Taking Risks with Your Dog (Part 1)

Every time you let your dog off leash, you’re taking a risk. Does that make off-leash play the wrong thing to do? What about other risks people take with their dogs? Is absolute safety the only good choice?

Jolanta Benal, CPDT-KA, CBCC-KA,
April 22, 2014
Episode #207

Page 2 of 2

Plenty of dogs are also uncomfortable around other dogs, and where are those dogs’ guardians supposed to walk them if illegally off-leash dogs can appear anywhere at random? Finally, for Pete’s sake, the guy was headed for an off-leash area that covers many acres in Brooklyn’s Prospect Park. Walking his dog off leash on the street was not providing some great benefit he couldn’t get any other way. I say that was a big fat faux back-to-nature ego trip, and I call shenanigans.

Absolute Safety? No Chance

But do I believe that if you don’t keep your dog absolutely safe every single second of her life, you’re a bad guardian? No, of course not. I brought my previous dog, Izzy, to unfenced off-leash play areas in Prospect Park almost every day of her life. Mind you, the play areas were far from the road and I had worked hard to teach Iz to come reliably when I called her. Also, there was plenty to interest her in the off-leash areas – animal scents, other dogs’ urine marks, and me, for starters – so not much reason for her to leave. She got a clear, big benefit from her off-leash time, in that trotting and running kept her physically fit while the sensory experience of the park engaged her brain.

Still, letting your dog mingle with a slew of unfamiliar dogs does up her chances of encountering one of those rare dogs who attack and seriously injure others. Conceivably, an extreme dog hater could leave poisoned food in places frequented by off-leash dogs. A sudden loud noise, like a car backfiring, might frighten an off-leash dog, causing her to bolt and get lost. These were all risks I chose to accept. I perceive them as relatively unlikely – real killer dogs and deadly dog haters are pretty rare, and Iz wasn’t easily startled by loud noises or other sudden events – and greatly outweighed by the great experiences in the park.

Judge Safety for Your Individual Dog

Your calculus might be different, either overall or under specific circumstances. For instance, if your Dogalini panics during thunderstorms, I would certainly advise you not to have her off leash at times when storms are predicted. As Iz aged, her hearing and sight faded; when I realized she was becoming disoriented during our park time, I started keeping her on leash. People who have deaf dogs sometimes teach them to respond to a vibrating collar so as to allow them to go off leash. But I know a respected trainer who argues that, vibrating collar or not, no deaf dog should ever go off leash in an unfenced area.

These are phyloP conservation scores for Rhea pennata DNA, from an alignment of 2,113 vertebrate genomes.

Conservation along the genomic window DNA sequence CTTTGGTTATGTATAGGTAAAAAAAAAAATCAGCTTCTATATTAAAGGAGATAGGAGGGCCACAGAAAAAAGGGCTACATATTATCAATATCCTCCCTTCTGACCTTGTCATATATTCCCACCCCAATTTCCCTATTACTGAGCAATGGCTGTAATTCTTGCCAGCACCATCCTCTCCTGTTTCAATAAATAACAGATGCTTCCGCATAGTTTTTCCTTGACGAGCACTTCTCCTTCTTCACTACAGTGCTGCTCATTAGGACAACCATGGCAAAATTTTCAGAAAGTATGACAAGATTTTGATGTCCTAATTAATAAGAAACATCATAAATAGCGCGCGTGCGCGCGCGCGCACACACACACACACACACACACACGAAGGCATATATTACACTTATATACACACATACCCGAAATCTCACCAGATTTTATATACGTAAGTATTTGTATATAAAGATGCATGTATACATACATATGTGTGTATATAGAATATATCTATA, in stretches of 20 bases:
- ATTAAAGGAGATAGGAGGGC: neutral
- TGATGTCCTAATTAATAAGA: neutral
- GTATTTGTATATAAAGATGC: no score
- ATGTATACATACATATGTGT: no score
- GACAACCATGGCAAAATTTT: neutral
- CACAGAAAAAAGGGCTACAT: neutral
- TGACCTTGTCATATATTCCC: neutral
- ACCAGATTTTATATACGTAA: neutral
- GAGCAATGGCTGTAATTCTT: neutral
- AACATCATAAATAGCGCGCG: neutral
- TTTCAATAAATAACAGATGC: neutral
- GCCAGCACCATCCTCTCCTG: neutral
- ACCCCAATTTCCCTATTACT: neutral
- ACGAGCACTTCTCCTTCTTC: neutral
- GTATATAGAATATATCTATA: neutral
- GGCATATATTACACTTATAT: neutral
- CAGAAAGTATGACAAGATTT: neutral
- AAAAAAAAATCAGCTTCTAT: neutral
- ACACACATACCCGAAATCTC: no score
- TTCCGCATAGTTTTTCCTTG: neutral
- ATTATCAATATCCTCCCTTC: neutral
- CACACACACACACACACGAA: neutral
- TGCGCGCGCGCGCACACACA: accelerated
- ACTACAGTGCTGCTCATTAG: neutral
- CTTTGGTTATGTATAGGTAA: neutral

People who live in regions that are also home to potentially dangerous wildlife, such as javelinas or rattlesnakes, might choose not to hike with their dogs off leash in certain locations or at certain times of year.

Big Risks with Big Benefits vs. Petty Risks with No Benefit

It’s outside the scope of a podcast about pet dogs to make ethical judgments about working dogs in dangerous areas like mine detection. The dogs can’t understand and consent to the danger, but at least their work has a clear and important benefit. Are their lives richer? I don’t know. I do get my hackles up when I see people taking petty risks for no purpose. One everyday example: the person who’s facefirst in his iPhone while his dog wanders around at the far end of the extending leash, eating burger wrappers or coming up behind another dog who responds aggressively. Really, your Facebook page can’t wait till you get home? If you do need to text or talk to someone while you’re out with your dog, please keep him close to you, make sure he’s always in your peripheral vision, and end the distraction PDQ.

How do you balance risk and reward in your caretaking and recreation with your dog? Post your comments on my Facebook page or write to me at dogtrainer@quickanddirtytips.com. Though the volume of mail I get makes it impossible to reply personally, I do read every bit of it, and many of your questions turn up as episodes. Or have already done so! Thanks for reading. And for more great tips on keeping your dog safe, healthy, and well-mannered check out my book, The Dog Trainer's Complete Guide to a Happy, Well-Behaved Pet.


You May Also Like...